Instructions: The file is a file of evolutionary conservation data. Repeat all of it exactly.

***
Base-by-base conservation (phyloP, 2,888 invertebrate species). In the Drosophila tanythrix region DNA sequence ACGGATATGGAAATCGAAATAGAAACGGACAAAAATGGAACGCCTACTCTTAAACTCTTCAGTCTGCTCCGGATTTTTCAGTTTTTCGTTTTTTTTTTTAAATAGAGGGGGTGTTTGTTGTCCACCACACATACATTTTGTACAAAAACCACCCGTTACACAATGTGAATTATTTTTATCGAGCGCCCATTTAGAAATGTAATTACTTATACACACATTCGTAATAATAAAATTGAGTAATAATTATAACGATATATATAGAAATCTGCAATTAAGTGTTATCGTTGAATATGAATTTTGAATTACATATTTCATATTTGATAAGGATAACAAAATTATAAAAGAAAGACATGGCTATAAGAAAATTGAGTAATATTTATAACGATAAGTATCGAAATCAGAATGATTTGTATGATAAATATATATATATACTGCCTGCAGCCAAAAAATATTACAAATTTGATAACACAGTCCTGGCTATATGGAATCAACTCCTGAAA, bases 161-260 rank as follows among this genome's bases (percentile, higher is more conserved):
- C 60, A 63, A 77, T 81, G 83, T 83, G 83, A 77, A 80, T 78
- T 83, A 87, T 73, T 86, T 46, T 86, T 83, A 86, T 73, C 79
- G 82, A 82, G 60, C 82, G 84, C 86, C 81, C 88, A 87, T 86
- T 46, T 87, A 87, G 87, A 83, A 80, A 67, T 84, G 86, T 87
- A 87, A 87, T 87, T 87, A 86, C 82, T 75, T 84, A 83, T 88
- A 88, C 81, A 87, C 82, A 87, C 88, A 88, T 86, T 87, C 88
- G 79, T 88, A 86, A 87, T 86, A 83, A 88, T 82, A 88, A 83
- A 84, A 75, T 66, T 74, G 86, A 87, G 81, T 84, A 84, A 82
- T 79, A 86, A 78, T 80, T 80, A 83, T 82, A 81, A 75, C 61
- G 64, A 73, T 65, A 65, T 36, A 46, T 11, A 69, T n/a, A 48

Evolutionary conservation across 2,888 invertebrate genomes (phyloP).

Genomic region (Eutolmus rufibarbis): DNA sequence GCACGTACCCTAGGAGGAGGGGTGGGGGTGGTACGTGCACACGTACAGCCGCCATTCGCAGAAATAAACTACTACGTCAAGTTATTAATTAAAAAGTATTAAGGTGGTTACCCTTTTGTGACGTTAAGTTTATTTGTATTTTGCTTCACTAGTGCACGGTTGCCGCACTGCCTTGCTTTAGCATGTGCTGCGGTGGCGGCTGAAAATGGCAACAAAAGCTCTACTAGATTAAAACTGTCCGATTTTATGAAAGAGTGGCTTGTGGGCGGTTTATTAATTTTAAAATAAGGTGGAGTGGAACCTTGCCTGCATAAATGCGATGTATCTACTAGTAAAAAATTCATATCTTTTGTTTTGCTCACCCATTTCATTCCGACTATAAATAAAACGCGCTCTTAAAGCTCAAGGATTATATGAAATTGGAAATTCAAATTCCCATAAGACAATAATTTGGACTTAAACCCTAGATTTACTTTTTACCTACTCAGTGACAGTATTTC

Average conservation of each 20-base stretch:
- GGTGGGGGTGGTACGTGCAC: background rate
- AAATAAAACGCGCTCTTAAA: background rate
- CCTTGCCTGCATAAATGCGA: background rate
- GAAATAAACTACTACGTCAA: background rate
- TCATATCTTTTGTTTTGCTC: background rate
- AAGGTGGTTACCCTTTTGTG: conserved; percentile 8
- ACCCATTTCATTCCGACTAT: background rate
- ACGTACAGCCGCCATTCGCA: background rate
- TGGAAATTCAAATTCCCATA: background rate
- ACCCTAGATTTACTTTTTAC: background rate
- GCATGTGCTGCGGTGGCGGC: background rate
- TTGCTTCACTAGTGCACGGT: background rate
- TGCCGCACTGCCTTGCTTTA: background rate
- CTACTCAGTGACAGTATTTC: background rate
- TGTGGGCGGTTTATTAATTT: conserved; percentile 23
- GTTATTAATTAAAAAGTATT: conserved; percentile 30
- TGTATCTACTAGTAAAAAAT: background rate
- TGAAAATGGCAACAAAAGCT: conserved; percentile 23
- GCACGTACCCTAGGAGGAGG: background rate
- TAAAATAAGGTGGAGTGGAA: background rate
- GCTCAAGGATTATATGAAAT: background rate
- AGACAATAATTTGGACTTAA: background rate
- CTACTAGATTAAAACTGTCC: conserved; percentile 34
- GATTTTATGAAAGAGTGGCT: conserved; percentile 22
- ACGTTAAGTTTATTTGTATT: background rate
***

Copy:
Base-by-base conservation (phyloP, 2,888 invertebrate species). In the Drosophila tanythrix region DNA sequence ACGGATATGGAAATCGAAATAGAAACGGACAAAAATGGAACGCCTACTCTTAAACTCTTCAGTCTGCTCCGGATTTTTCAGTTTTTCGTTTTTTTTTTTAAATAGAGGGGGTGTTTGTTGTCCACCACACATACATTTTGTACAAAAACCACCCGTTACACAATGTGAATTATTTTTATCGAGCGCCCATTTAGAAATGTAATTACTTATACACACATTCGTAATAATAAAATTGAGTAATAATTATAACGATATATATAGAAATCTGCAATTAAGTGTTATCGTTGAATATGAATTTTGAATTACATATTTCATATTTGATAAGGATAACAAAATTATAAAAGAAAGACATGGCTATAAGAAAATTGAGTAATATTTATAACGATAAGTATCGAAATCAGAATGATTTGTATGATAAATATATATATATACTGCCTGCAGCCAAAAAATATTACAAATTTGATAACACAGTCCTGGCTATATGGAATCAACTCCTGAAA, bases 161-260 rank as follows among this genome's bases (percentile, higher is more conserved):
- C 60, A 63, A 77, T 81, G 83, T 83, G 83, A 77, A 80, T 78
- T 83, A 87, T 73, T 86, T 46, T 86, T 83, A 86, T 73, C 79
- G 82, A 82, G 60, C 82, G 84, C 86, C 81, C 88, A 87, T 86
- T 46, T 87, A 87, G 87, A 83, A 80, A 67, T 84, G 86, T 87
- A 87, A 87, T 87, T 87, A 86, C 82, T 75, T 84, A 83, T 88
- A 88, C 81, A 87, C 82, A 87, C 88, A 88, T 86, T 87, C 88
- G 79, T 88, A 86, A 87, T 86, A 83, A 88, T 82, A 88, A 83
- A 84, A 75, T 66, T 74, G 86, A 87, G 81, T 84, A 84, A 82
- T 79, A 86, A 78, T 80, T 80, A 83, T 82, A 81, A 75, C 61
- G 64, A 73, T 65, A 65, T 36, A 46, T 11, A 69, T n/a, A 48

Evolutionary conservation across 2,888 invertebrate genomes (phyloP).

Genomic region (Eutolmus rufibarbis): DNA sequence GCACGTACCCTAGGAGGAGGGGTGGGGGTGGTACGTGCACACGTACAGCCGCCATTCGCAGAAATAAACTACTACGTCAAGTTATTAATTAAAAAGTATTAAGGTGGTTACCCTTTTGTGACGTTAAGTTTATTTGTATTTTGCTTCACTAGTGCACGGTTGCCGCACTGCCTTGCTTTAGCATGTGCTGCGGTGGCGGCTGAAAATGGCAACAAAAGCTCTACTAGATTAAAACTGTCCGATTTTATGAAAGAGTGGCTTGTGGGCGGTTTATTAATTTTAAAATAAGGTGGAGTGGAACCTTGCCTGCATAAATGCGATGTATCTACTAGTAAAAAATTCATATCTTTTGTTTTGCTCACCCATTTCATTCCGACTATAAATAAAACGCGCTCTTAAAGCTCAAGGATTATATGAAATTGGAAATTCAAATTCCCATAAGACAATAATTTGGACTTAAACCCTAGATTTACTTTTTACCTACTCAGTGACAGTATTTC

Average conservation of each 20-base stretch:
- GGTGGGGGTGGTACGTGCAC: background rate
- AAATAAAACGCGCTCTTAAA: background rate
- CCTTGCCTGCATAAATGCGA: background rate
- GAAATAAACTACTACGTCAA: background rate
- TCATATCTTTTGTTTTGCTC: background rate
- AAGGTGGTTACCCTTTTGTG: conserved; percentile 8
- ACCCATTTCATTCCGACTAT: background rate
- ACGTACAGCCGCCATTCGCA: background rate
- TGGAAATTCAAATTCCCATA: background rate
- ACCCTAGATTTACTTTTTAC: background rate
- GCATGTGCTGCGGTGGCGGC: background rate
- TTGCTTCACTAGTGCACGGT: background rate
- TGCCGCACTGCCTTGCTTTA: background rate
- CTACTCAGTGACAGTATTTC: background rate
- TGTGGGCGGTTTATTAATTT: conserved; percentile 23
- GTTATTAATTAAAAAGTATT: conserved; percentile 30
- TGTATCTACTAGTAAAAAAT: background rate
- TGAAAATGGCAACAAAAGCT: conserved; percentile 23
- GCACGTACCCTAGGAGGAGG: background rate
- TAAAATAAGGTGGAGTGGAA: background rate
- GCTCAAGGATTATATGAAAT: background rate
- AGACAATAATTTGGACTTAA: background rate
- CTACTAGATTAAAACTGTCC: conserved; percentile 34
- GATTTTATGAAAGAGTGGCT: conserved; percentile 22
- ACGTTAAGTTTATTTGTATT: background rate